How state police can easily identify you from surveillance cameras


Project Green Light camera at a McDonald’s on Eight Mile Road in Detroit. - VIOLET IKONOMOVA
  • Violet Ikonomova
  • Project Green Light camera at a McDonald’s on Eight Mile Road in Detroit.

It’s not hard for police to track you down from images captured on surveillance cameras.

Without notifying you, the Michigan Secretary of State’s Office has been sharing all of its digital photos with state police since 1998, the Free Press reports.

The database of photos, which also includes pictures scraped from social media during investigations, is enabling police to identify people captured on surveillance networks.

While the technology allows authorities to track down suspects and missing people, there are growing concerns about the government’s ability to secretly monitor the public.

Without sufficient scientific standards or government regulations, police departments are not prevented from using the technology to identify immigrants or protesters.

The use of facial recognition technology is already making the public uneasy. A 2018 Brookings poll found that half of Americans “believe there should be limits on the use of facial recognition software by law enforcement.” An additional 24 percent are unsure.

The pervasive deployment of surveillance cameras has raised serious concerns from privacy and civil rights advocates who note that the technology is prone to mistakes and abuse.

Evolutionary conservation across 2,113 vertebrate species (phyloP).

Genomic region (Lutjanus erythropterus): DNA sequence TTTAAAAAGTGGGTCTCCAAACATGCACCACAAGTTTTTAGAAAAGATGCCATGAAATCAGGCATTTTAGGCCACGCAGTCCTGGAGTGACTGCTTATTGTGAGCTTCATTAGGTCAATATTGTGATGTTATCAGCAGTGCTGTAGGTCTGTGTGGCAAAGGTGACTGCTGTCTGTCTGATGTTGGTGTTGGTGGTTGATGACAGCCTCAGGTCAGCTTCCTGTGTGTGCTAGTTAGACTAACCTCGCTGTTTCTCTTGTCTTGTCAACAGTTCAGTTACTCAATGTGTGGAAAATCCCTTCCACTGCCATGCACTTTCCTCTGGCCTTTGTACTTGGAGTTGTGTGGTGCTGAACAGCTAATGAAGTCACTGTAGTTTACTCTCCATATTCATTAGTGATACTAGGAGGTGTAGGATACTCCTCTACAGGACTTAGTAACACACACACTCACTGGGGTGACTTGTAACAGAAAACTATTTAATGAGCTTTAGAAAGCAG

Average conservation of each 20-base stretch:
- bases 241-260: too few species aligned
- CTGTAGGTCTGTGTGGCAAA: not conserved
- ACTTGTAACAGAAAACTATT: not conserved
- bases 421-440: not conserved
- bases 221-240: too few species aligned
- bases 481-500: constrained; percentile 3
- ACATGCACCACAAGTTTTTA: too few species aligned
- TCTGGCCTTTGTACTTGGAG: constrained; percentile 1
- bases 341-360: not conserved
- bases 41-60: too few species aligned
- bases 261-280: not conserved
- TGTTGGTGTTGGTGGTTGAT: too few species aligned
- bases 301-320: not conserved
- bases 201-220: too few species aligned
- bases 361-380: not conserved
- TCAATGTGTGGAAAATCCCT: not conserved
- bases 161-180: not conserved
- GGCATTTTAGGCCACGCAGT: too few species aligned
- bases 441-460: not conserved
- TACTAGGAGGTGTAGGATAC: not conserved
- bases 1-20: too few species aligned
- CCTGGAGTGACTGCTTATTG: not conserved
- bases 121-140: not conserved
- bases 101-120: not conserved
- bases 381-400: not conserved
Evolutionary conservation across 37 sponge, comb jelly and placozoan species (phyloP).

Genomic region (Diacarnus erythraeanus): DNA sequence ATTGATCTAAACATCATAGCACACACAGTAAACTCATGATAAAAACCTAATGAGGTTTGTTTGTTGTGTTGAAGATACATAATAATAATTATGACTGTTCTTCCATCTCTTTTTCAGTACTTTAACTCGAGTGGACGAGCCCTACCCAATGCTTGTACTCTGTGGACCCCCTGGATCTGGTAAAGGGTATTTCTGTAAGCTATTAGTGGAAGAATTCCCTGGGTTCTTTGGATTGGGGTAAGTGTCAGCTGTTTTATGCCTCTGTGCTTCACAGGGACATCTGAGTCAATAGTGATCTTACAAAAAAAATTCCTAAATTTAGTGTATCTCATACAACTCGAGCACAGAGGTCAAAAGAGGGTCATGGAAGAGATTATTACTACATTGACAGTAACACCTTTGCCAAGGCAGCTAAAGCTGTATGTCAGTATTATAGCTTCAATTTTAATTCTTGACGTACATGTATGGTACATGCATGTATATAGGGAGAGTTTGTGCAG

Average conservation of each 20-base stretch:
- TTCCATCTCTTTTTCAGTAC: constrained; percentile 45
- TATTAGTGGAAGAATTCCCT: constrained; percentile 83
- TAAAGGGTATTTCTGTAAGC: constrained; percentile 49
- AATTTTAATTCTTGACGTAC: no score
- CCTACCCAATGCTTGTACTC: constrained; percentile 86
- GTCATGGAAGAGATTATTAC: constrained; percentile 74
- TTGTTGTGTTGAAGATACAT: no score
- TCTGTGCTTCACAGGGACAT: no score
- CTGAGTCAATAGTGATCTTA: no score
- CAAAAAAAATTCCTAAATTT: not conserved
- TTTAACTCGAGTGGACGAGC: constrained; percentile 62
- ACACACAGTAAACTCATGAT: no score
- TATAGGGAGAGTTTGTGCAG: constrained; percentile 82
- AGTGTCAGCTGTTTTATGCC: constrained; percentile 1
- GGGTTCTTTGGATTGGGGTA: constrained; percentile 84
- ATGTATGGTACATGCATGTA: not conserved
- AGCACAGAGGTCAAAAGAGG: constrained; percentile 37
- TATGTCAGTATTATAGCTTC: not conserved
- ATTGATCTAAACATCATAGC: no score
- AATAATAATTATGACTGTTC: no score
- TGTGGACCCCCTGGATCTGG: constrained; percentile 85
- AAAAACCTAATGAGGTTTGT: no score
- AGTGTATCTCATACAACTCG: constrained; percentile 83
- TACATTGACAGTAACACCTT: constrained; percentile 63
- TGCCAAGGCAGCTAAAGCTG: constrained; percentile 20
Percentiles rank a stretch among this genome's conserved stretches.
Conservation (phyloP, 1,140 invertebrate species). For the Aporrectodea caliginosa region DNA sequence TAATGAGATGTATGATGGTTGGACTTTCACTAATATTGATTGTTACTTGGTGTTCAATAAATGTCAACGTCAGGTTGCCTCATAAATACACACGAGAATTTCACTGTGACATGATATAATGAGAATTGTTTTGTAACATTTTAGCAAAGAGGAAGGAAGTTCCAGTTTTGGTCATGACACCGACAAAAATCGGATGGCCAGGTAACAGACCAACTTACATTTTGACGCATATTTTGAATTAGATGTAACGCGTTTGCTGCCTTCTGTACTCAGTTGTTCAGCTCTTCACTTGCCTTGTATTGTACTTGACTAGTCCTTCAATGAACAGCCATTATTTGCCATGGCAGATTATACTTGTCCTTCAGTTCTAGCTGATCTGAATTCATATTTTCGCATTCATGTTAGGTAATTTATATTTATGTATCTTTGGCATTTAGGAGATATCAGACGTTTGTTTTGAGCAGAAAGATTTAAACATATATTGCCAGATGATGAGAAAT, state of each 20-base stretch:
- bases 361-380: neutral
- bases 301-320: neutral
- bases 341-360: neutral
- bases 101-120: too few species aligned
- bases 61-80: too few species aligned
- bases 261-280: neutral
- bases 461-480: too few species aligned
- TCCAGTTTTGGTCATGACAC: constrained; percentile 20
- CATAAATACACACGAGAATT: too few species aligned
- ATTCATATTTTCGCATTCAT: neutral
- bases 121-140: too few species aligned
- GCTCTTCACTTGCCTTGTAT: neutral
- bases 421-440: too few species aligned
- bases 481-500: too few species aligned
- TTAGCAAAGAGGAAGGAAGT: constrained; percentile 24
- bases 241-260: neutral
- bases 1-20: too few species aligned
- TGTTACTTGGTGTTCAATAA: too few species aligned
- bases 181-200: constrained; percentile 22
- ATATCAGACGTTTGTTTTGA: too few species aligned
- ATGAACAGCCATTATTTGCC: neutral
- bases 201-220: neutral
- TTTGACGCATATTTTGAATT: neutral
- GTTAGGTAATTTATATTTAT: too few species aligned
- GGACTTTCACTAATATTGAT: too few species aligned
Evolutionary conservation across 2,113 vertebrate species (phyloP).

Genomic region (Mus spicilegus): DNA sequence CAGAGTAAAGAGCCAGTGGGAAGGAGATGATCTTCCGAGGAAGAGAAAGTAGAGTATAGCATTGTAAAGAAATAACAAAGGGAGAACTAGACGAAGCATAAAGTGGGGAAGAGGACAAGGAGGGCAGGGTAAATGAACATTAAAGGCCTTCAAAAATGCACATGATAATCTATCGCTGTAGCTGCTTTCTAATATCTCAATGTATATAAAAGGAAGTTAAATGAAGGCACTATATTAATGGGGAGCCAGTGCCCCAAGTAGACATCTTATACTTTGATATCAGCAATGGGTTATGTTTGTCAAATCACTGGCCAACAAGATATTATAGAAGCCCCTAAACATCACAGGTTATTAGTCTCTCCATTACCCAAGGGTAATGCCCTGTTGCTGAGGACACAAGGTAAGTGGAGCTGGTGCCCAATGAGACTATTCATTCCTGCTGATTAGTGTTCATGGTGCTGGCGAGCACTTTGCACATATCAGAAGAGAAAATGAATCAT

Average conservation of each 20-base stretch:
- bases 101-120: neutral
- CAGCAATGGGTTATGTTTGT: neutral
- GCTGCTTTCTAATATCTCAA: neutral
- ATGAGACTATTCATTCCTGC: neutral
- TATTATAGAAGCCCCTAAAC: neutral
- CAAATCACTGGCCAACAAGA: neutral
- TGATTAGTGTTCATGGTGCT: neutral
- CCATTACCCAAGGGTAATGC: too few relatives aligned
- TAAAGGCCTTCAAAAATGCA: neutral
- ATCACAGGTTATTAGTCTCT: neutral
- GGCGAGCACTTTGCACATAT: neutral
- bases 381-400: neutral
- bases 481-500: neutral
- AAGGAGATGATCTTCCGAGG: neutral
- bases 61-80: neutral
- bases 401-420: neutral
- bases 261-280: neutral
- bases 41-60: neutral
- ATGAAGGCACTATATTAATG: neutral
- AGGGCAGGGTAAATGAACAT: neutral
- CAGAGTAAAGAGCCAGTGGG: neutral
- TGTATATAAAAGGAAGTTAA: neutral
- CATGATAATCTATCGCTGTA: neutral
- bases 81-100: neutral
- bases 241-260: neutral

In Detroit, high-definition surveillance cameras are cropping up at unprecedented rates. On Monday afternoon, Detroit Mayor Mike Duggan and Police Chief James Craig celebrated the 500th business to use real-time, crime-monitoring cameras as part of the city’s Project Green Light.

The cameras are monitored 24 hours a day at the city's Real Time Crime Center.

The mayor also announced last week that police will begin having access to about 400 traffic-control cameras that are being installed at major intersections over the next two years by the Department of Public Works. Duggan said the cameras will only be used to investigate crimes, such as murders and carjackings.

"If you're engaged in a shooting, if you're engaged in a carjacking, we will get shots of the perpetrators and we'll be able to chase them down," Duggan said.

Some Detroit council members expressed concerns about the new cameras, particularly in neighborhoods with big immigrant populations. Duggan responded that New York City saw a 90 percent drop in murders after the Big Apple installed a vast network of surveillance cameras.

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